Why Paying for a Course (or a Tutor) Isn’t Going to Automatically Get you a 700+

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Sometimes I notice that I get a little push-back when I speak negatively about signing up for certain GMAT courses, buying books, or doing a million practice questions.

And in a sense, it’s understandable.
We want that magical one-size-fits-all GMAT plan that will tell us exactly what to do that we can get a perfect Quant and a perfect Verbal score.

And, don’t get me wrong, courses can be very good. Some GMAT study books are awesome. I constantly recommend videos and books and articles that I find helpful. It’s amazing what’s out there (often for free!) that can help students on their GMAT journey.

And darn it, sometimes, the only way to cement your knowledge of CR Assumption is just to DO a whole bunch of CR Assumption!

BUT I want to discuss an important (and oft overlooked) aspect of GMAT studying that I really don’t see discussed enough: the art of reviewing your own progress. šŸ‘ˆ

I have tutored the GMAT for over a decade (I know, it’s a little scary how time flies!), and one thing I have noticed in that time is that students who improve the fastest are not the ones who do the most questions.

So let’s examine a few important ideas and facts that I think can really help anyone working towards their GMAT score reach their maximum potential:

  • Students who improve the fastest are the ones who have the best system in place for reviewing questions. When an automated course “reviews” your questions — all it does is tell you what questions you got right and what questions you got wrong. It doesn’t tell you WHY. And, it doesn’t even require you to put in the elbow grease to find out WHY. And that “why,” my friends, is EVERYTHING!

  • When you don’t know what to do next, look at your most recent CAT/s. Think of yourself like a doctor and your “student-self” is the patient. What is going on with the patient’s GMAT? Is it a lack of content knowledge, or is it more about poor strategy? Perhaps bad pacing management is playing a part?

  • You need to zoom in before you can zoom out. Let’s say you’ve done a couple practice exams, but haven’t really Error Logged them, but you’re scoring much higher in Quant than you are in Verbal. Don’t think, “Hmmm, well I’m not doin well in Verbal, so I’m going to sign up for e-GMAT’s Verbal course and I’m going to buy the OG Verbal review and do it cover-to-cover.” Those aren’t bad resources, but WHY are you making a major study plan decision like that before you’ve really analyzed what’s up on a micro-level? Maybe you don’t need a full course, because the vast majority of your incorrect Verbal are in a specific area. Perhaps you think you’re super awful at RC, but when you go back through your three most recent CATs, you notice that it’s really just the RC Inference questions that you’re missing. Probably don’t need an entire RC book to get better at that one question-type! And you know what, maybe you DO need that course after all! But make a decision based on all the information, not out of confusion and panic.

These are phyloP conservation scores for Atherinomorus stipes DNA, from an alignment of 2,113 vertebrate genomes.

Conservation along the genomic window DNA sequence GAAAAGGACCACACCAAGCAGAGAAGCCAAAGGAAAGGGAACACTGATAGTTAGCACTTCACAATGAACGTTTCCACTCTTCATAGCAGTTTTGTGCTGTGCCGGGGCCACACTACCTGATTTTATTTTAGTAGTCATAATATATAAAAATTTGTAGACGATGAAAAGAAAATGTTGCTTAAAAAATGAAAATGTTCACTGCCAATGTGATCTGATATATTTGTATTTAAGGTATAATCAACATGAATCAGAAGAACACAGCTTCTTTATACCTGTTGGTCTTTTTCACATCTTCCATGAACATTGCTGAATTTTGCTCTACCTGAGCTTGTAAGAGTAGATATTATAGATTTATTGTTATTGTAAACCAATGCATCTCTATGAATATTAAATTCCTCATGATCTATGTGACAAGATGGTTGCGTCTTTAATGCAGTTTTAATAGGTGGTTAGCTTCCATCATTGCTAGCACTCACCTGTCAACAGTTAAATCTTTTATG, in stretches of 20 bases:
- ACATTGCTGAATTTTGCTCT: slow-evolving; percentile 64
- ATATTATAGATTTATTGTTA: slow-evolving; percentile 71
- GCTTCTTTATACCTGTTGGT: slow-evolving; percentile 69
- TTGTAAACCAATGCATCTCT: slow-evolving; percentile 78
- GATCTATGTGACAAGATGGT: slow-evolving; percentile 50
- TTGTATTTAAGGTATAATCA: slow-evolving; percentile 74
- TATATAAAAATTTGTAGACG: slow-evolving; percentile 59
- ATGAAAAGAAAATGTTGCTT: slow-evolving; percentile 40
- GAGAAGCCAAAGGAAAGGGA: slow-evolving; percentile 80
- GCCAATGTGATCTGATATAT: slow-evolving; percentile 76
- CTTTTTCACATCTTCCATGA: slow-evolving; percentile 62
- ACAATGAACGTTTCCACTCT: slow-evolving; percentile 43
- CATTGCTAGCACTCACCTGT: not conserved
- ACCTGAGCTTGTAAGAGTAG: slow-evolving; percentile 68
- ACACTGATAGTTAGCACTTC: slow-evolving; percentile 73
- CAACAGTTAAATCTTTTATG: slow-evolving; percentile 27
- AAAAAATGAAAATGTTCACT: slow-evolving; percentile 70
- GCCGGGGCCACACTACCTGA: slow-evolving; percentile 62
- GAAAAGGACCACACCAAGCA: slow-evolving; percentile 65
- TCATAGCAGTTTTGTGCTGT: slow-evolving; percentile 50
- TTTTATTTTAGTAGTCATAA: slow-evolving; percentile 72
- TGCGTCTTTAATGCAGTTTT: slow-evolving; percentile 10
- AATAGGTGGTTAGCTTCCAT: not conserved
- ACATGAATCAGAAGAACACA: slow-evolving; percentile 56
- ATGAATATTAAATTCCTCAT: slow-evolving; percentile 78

• The most common email I get is, “I’ve done 4,456,343 practice questions, and my score isn’t going up.” I’m serious. Okay, I may be exaggerating the number a tad. šŸ˜‰ But I think the reason for this stagnation is that students just don’t know their weaknesses well enough. They just keep running on that hampster wheel.

  • The point of regular practice tests is to help you stop and take stock. It doesn’t matter that you scored a 450 on your last practice test. It doesn’t matter that you scored a 750 on your last practice test. The work is the same. A “score” that is churned out for you is not the true value of a CAT. Sure, it FEELS good to see improvement, but you need to go into the practice tests like a cold clinician (I know, easier said than done!).

I suggest that EVERYONE who is serious about improvement creates an Error Log spreadsheet to review every single incorrect Quant and Verbal question from the moment you start studying for the exam to the moment you finish you last practice question the night before your test (side note–please don’t do too much the night before your test!).
Will this be tedious? Yes.

Will this mean you will do fewer practice question? Definitely!

Is that a good thing? Abso-freaking-lutely!

And if you feel like you just can’t do it for every single practice problem, then you should AT LEAST be doing this for every single Official question you get incorrect, whether it’s from one of the Official Guides or from the GMATPrep practice tests.

In fact, I bet if you did this for every single practice question in the official guides, grouping all the similar questions together (doing all the CR Weaken first for example, then all the CR Evaluate, etc.), then carefully reviewing them once, twice, perhaps even three times, that might just be all the studying 80% of GMAT test-takers need.
Finally, remember that a GMAT course or a tutor is a gym membership.
It’s not liposuction.
But even outside the gym, you need to be thinking about HOW to use that gym, and deciding if you’re really making the kind of gains you want from the way you’re using that gym.
What a great opportunity right now during all this quarantine-time to take stock and make sure that the way you’re studying for the GMAT is the smartest, most efficient way of studying.
And if anyone would like an Error Log template for free, you can email me at gmatrockstar[at]gmail.com. No strings attached. You won’t be asked to sign up for tutoring with me, or put on a mailing list (I don’t even have a mailing list šŸ¤£).

Here’s to getting your scores locked down in 2020 as efficiently as possible! šŸ™Œ

Tl;dr: Too often, students just throw money at courses and books hoping they will “do the trick” without doing the necessary self-analysis. DO THE SELF-ANALYSIS WITH AN ERROR LOG.